I believe that laws reflect the values of a culture. What a society deems as appropriate ultimately becomes codified in laws that put certain parameters on people's behavior. Laws reflect a value system, but laws are not morals. Laws give expression to morals.
Once again, the moral question of homosexuality has come to my attention in the headlines of yesterday's The Lexington Herald-Leader. Some time ago a T-shirt printing company in Lexington, Ky, Hands On Originals, refused service to the Gay and Lesbian Services Organization. The company's managing owner Blaine Adamson, chose to refuse service after learning the order was for promoting the 5th annual gay pride festival. According to the company's attorneys, Adamson rejected the order because he did not want to support the message, "that people should be 'proud' about engaging in homosexual behavior or same-sex relationships."
However, the Lexington-Fayette Urban County Human Rights Commission has decreed that Hands On Originals had engaged in discrimination and violated the city's Fairness Ordinance (1999) that stipulates that homosexuals are a protected class of people. It's possible now that the discussion may proceed to a public hearing between the groups. What a circus that will be if that happens!
I drove to Louisville yesterday, listening to the Lexington talk radio blowing up with debate concerning this case. I heard people calling in to defend the rights of the store owner to have his own personal convictions about homosexuality; therefore, having the right to refuse service if he wanted. I heard others insist that the "law is the law" and that he had clearly violated the Fairness Ordinance of the city. Back and forth it went all morning.
So, here we are again at the intersection of a Christian's conscience guided by the Bible and law. It is clear that Hands On Originals violated the Fairness Ordinance. If we go by the letter of that law, that conclusion is inescapable to me. (But I'm sure that the lawyers will split hairs that I can't even see) But, there is a much bigger issue here than just the letter of the law.
In regards to homosexuality, the Lexington ordinance is an example of the shifting values of a culture and may be exemplary of the legal future of our country as a whole. By making homosexuals a protected class, Lexington's law makers have given a moral thumbs up to homosexual behavior. Again, behind every law is a value that creates it. And behind that moral value is a source of authority for the value that creates the law. If homosexual behavior is morally acceptable, then it is perfectly proper to create laws to protect homosexuals from discrimination. If homosexuality is wrong, then it seems just as appropriate to create laws to discourage the behavior. This has actually been the case in the past. Many of such laws against homosexual behavior were labeled as "crimes against nature." Most have been repealed since the 1960s, but some are still on the books. Of course, nowhere are such laws actively enforced. Few people stop to ask how those who went before us could have ever created such laws - laws against sexual activity. And the laws were not restricted to homosexuality, but adultery as well. It begs the question of what source of authority were such laws founded on. The obvious answer is the Bible.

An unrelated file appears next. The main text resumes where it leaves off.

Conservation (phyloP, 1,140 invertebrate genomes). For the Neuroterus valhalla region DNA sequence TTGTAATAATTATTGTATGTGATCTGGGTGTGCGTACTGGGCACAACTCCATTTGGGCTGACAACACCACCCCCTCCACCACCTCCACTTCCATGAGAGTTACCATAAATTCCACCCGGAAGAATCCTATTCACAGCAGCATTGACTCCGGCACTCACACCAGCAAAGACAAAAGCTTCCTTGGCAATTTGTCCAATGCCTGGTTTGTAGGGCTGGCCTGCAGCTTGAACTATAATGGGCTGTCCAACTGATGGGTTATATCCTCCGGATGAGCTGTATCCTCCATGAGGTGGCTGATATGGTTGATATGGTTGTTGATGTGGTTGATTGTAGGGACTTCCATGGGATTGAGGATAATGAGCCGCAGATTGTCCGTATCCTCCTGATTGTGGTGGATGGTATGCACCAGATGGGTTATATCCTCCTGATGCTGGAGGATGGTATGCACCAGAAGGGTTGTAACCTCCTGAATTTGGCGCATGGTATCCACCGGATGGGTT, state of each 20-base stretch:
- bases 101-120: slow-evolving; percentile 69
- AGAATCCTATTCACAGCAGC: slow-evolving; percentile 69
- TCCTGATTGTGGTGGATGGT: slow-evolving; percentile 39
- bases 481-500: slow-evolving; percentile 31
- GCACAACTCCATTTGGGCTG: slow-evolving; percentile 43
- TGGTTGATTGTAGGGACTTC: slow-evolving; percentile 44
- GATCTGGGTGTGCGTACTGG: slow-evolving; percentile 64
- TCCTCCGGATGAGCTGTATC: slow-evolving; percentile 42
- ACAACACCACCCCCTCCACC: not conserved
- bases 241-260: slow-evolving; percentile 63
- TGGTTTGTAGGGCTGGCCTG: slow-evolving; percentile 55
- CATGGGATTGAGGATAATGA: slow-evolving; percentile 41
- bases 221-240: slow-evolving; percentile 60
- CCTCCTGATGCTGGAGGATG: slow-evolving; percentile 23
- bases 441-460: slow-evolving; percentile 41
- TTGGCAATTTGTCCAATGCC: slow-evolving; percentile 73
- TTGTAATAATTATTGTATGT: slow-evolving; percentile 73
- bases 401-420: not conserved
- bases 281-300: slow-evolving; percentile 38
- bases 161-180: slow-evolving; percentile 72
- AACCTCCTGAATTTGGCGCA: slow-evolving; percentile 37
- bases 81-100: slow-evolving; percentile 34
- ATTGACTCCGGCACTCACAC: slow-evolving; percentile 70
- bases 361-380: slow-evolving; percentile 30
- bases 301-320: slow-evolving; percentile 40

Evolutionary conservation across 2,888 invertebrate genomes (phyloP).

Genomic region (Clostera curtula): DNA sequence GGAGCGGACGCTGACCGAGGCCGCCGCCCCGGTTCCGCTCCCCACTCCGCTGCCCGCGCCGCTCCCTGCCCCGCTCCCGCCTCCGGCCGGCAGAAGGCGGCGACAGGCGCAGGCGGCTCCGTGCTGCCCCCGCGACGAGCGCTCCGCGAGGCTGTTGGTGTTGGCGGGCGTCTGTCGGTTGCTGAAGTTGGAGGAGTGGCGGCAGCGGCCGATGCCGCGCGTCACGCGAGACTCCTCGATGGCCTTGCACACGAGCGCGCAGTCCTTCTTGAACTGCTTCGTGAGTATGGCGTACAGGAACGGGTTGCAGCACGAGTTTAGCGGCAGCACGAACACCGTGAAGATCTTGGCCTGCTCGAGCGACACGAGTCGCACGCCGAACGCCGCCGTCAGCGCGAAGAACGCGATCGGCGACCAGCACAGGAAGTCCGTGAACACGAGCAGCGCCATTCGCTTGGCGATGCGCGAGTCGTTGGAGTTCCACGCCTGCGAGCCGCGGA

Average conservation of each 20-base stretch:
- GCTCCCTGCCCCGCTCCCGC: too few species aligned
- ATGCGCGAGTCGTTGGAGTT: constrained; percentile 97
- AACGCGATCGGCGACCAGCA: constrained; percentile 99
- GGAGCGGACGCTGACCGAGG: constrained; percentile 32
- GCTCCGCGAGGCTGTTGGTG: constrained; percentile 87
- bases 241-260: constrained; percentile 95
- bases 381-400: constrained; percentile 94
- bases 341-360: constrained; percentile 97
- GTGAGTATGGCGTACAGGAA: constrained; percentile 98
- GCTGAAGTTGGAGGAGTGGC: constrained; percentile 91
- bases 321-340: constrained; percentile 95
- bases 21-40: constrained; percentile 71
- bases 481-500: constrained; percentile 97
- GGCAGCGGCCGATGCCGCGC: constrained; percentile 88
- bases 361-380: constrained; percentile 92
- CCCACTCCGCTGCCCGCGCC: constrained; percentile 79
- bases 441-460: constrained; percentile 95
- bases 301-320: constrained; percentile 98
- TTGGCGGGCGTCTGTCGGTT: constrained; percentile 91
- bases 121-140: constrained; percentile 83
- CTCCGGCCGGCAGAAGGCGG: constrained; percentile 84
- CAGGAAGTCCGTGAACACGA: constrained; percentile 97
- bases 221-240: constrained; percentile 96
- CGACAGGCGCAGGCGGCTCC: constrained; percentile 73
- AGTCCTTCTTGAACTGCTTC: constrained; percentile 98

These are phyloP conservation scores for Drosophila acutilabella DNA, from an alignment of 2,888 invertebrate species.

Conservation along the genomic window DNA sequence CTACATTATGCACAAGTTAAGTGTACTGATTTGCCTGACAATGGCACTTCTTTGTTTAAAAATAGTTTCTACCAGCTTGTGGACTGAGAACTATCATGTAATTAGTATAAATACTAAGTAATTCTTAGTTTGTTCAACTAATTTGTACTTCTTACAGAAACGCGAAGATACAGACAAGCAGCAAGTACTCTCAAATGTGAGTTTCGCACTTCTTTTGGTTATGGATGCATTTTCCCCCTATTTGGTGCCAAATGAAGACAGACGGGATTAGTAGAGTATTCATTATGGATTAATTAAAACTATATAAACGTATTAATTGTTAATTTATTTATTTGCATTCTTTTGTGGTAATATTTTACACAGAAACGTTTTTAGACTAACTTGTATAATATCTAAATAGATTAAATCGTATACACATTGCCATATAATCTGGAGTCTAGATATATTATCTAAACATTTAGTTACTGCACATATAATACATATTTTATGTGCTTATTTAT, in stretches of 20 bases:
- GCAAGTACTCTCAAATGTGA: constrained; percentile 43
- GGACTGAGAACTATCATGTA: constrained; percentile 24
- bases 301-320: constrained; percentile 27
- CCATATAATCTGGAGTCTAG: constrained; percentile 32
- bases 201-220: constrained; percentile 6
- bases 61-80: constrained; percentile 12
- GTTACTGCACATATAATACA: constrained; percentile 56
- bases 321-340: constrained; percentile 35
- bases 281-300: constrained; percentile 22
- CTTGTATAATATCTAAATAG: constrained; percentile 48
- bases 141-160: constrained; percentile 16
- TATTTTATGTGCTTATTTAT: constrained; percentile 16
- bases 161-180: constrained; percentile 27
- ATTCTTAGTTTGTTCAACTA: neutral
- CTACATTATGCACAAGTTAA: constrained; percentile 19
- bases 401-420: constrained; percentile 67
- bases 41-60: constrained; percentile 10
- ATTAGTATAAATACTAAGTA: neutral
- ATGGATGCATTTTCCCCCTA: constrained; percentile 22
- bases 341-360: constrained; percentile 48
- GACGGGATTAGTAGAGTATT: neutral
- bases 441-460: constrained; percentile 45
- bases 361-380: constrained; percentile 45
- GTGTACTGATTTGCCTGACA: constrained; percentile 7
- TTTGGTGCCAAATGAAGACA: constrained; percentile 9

Today, the Bible, which has in the past been a primary moral source of authority for giving shape to our laws, has been pushed to the side as antiquated, no longer having the influence it once exerted on the public. Today, sexual behavior has been categorized as a purely personal choice and has become essentially an amoral topic for many. Sexual behavior is an area that is no longer under the scrutiny of God's Word. Sexual behavior is now under the category of "live and let live," a private choice.
So here is the tension. What are Bible-believing, Christian business owners to do? Laws are increasingly forcing them to give consent to behavior that they believe God has clearly said is wrong. For Bible-believing Christians homosexual behavior is not just wrong for them, it's wrong for anyone. This is a position that is becoming increasingly unpopular and one that our laws are going find ways to punish.
The choice may eventually boil down for some between capitulation to the law or breaking the law through civil disobedience. Again, laws are not the same thing as morals. And sometimes in history laws have not been moral. And when this happens people of conviction have defied those laws and endured whatever punishment the governing authorities has levied against them. Many, many examples of this exist. Christians who defied Roman Emperors, Protestants who defied Roman Catholic authorities of church and state, Anabaptists who defied local laws for conscience sake, Germans who broke anti-Semitic laws in Nazi Germany, and African-American civil rights activists who broke segregation laws are just a few examples of when allegiance to a higher authority motivated many to break man's laws.
I believe that we are witnessing in my lifetime a moral shift of enormous scope and significant consequences. I see a country unfettering itself from its biblically informed law system in regards to sexual behavior, and replacing it with laws that essentially punish those who want to adhere to the old understandings. My concern is that God will give this country over to it's own "degrading passions" as described in Romans 1. When God's abandoning wrath comes against a people, then their ruin is certain. Only genuine repentance will lead a people back to a place in which they honor God and worship Him rather than themselves and their idols.
Christians, get ready to stand now. Know what you're standing on. Don't be moved no matter what the cost. And by the way, right now churches are exempt from such fairness laws. But don't count on that remaining the norm.
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